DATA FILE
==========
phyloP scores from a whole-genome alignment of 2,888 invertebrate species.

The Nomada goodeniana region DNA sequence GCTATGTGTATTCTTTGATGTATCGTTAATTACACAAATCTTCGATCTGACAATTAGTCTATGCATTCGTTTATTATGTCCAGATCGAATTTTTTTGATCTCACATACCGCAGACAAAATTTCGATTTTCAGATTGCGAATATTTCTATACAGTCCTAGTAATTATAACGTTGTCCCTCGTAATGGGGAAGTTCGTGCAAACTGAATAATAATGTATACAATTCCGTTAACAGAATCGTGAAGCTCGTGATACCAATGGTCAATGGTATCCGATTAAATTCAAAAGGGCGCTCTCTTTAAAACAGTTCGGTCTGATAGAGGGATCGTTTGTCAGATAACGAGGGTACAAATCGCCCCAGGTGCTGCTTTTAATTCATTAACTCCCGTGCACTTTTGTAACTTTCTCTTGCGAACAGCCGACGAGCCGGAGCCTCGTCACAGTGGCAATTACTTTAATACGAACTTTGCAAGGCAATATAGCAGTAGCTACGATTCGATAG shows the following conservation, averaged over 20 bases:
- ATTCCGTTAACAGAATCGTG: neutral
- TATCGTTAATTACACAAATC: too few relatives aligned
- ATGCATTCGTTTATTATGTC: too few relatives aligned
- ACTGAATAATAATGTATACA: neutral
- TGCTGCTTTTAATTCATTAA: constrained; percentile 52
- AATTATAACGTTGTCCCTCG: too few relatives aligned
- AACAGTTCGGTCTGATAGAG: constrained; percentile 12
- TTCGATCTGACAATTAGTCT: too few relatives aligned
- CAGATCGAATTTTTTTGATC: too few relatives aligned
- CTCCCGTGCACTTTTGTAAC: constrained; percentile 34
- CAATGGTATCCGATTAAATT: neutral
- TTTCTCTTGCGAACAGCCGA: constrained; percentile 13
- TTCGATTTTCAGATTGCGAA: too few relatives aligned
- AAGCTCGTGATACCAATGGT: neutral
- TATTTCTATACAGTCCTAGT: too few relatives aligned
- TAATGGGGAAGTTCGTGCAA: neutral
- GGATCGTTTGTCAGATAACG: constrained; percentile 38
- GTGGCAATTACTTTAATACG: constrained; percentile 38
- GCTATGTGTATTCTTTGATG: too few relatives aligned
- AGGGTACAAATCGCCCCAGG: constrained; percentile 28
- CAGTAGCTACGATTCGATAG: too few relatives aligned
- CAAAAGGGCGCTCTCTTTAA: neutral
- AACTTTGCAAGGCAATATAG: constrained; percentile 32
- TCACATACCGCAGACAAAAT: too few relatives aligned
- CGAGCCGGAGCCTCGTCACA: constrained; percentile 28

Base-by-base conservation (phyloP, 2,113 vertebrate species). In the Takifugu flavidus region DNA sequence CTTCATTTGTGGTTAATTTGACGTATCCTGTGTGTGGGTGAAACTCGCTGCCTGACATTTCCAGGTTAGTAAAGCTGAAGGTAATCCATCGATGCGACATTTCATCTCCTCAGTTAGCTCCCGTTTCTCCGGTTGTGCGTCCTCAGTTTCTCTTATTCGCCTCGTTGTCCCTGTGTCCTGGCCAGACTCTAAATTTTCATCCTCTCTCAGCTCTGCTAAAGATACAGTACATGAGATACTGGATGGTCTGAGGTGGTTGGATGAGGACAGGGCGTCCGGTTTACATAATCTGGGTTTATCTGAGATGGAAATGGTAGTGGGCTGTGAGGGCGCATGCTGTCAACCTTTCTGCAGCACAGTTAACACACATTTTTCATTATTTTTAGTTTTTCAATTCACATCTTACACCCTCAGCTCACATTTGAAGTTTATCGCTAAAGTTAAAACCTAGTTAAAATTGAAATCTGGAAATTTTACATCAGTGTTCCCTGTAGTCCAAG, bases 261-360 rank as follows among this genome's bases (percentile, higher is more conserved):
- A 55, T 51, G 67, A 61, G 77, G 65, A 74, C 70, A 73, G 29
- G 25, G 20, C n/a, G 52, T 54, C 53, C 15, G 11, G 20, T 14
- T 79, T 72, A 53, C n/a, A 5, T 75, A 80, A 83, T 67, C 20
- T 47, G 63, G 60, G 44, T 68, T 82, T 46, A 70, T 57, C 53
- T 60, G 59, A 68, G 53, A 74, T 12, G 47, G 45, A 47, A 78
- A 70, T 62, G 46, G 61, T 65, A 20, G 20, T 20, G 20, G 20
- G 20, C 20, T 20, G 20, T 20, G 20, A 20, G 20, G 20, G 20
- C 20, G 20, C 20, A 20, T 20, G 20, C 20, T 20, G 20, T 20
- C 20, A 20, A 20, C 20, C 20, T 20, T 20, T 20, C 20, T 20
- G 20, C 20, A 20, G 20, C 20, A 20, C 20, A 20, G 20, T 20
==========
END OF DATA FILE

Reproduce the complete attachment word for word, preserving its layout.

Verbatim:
phyloP scores from a whole-genome alignment of 2,888 invertebrate species.

The Nomada goodeniana region DNA sequence GCTATGTGTATTCTTTGATGTATCGTTAATTACACAAATCTTCGATCTGACAATTAGTCTATGCATTCGTTTATTATGTCCAGATCGAATTTTTTTGATCTCACATACCGCAGACAAAATTTCGATTTTCAGATTGCGAATATTTCTATACAGTCCTAGTAATTATAACGTTGTCCCTCGTAATGGGGAAGTTCGTGCAAACTGAATAATAATGTATACAATTCCGTTAACAGAATCGTGAAGCTCGTGATACCAATGGTCAATGGTATCCGATTAAATTCAAAAGGGCGCTCTCTTTAAAACAGTTCGGTCTGATAGAGGGATCGTTTGTCAGATAACGAGGGTACAAATCGCCCCAGGTGCTGCTTTTAATTCATTAACTCCCGTGCACTTTTGTAACTTTCTCTTGCGAACAGCCGACGAGCCGGAGCCTCGTCACAGTGGCAATTACTTTAATACGAACTTTGCAAGGCAATATAGCAGTAGCTACGATTCGATAG shows the following conservation, averaged over 20 bases:
- ATTCCGTTAACAGAATCGTG: neutral
- TATCGTTAATTACACAAATC: too few relatives aligned
- ATGCATTCGTTTATTATGTC: too few relatives aligned
- ACTGAATAATAATGTATACA: neutral
- TGCTGCTTTTAATTCATTAA: constrained; percentile 52
- AATTATAACGTTGTCCCTCG: too few relatives aligned
- AACAGTTCGGTCTGATAGAG: constrained; percentile 12
- TTCGATCTGACAATTAGTCT: too few relatives aligned
- CAGATCGAATTTTTTTGATC: too few relatives aligned
- CTCCCGTGCACTTTTGTAAC: constrained; percentile 34
- CAATGGTATCCGATTAAATT: neutral
- TTTCTCTTGCGAACAGCCGA: constrained; percentile 13
- TTCGATTTTCAGATTGCGAA: too few relatives aligned
- AAGCTCGTGATACCAATGGT: neutral
- TATTTCTATACAGTCCTAGT: too few relatives aligned
- TAATGGGGAAGTTCGTGCAA: neutral
- GGATCGTTTGTCAGATAACG: constrained; percentile 38
- GTGGCAATTACTTTAATACG: constrained; percentile 38
- GCTATGTGTATTCTTTGATG: too few relatives aligned
- AGGGTACAAATCGCCCCAGG: constrained; percentile 28
- CAGTAGCTACGATTCGATAG: too few relatives aligned
- CAAAAGGGCGCTCTCTTTAA: neutral
- AACTTTGCAAGGCAATATAG: constrained; percentile 32
- TCACATACCGCAGACAAAAT: too few relatives aligned
- CGAGCCGGAGCCTCGTCACA: constrained; percentile 28

Base-by-base conservation (phyloP, 2,113 vertebrate species). In the Takifugu flavidus region DNA sequence CTTCATTTGTGGTTAATTTGACGTATCCTGTGTGTGGGTGAAACTCGCTGCCTGACATTTCCAGGTTAGTAAAGCTGAAGGTAATCCATCGATGCGACATTTCATCTCCTCAGTTAGCTCCCGTTTCTCCGGTTGTGCGTCCTCAGTTTCTCTTATTCGCCTCGTTGTCCCTGTGTCCTGGCCAGACTCTAAATTTTCATCCTCTCTCAGCTCTGCTAAAGATACAGTACATGAGATACTGGATGGTCTGAGGTGGTTGGATGAGGACAGGGCGTCCGGTTTACATAATCTGGGTTTATCTGAGATGGAAATGGTAGTGGGCTGTGAGGGCGCATGCTGTCAACCTTTCTGCAGCACAGTTAACACACATTTTTCATTATTTTTAGTTTTTCAATTCACATCTTACACCCTCAGCTCACATTTGAAGTTTATCGCTAAAGTTAAAACCTAGTTAAAATTGAAATCTGGAAATTTTACATCAGTGTTCCCTGTAGTCCAAG, bases 261-360 rank as follows among this genome's bases (percentile, higher is more conserved):
- A 55, T 51, G 67, A 61, G 77, G 65, A 74, C 70, A 73, G 29
- G 25, G 20, C n/a, G 52, T 54, C 53, C 15, G 11, G 20, T 14
- T 79, T 72, A 53, C n/a, A 5, T 75, A 80, A 83, T 67, C 20
- T 47, G 63, G 60, G 44, T 68, T 82, T 46, A 70, T 57, C 53
- T 60, G 59, A 68, G 53, A 74, T 12, G 47, G 45, A 47, A 78
- A 70, T 62, G 46, G 61, T 65, A 20, G 20, T 20, G 20, G 20
- G 20, C 20, T 20, G 20, T 20, G 20, A 20, G 20, G 20, G 20
- C 20, G 20, C 20, A 20, T 20, G 20, C 20, T 20, G 20, T 20
- C 20, A 20, A 20, C 20, C 20, T 20, T 20, T 20, C 20, T 20
- G 20, C 20, A 20, G 20, C 20, A 20, C 20, A 20, G 20, T 20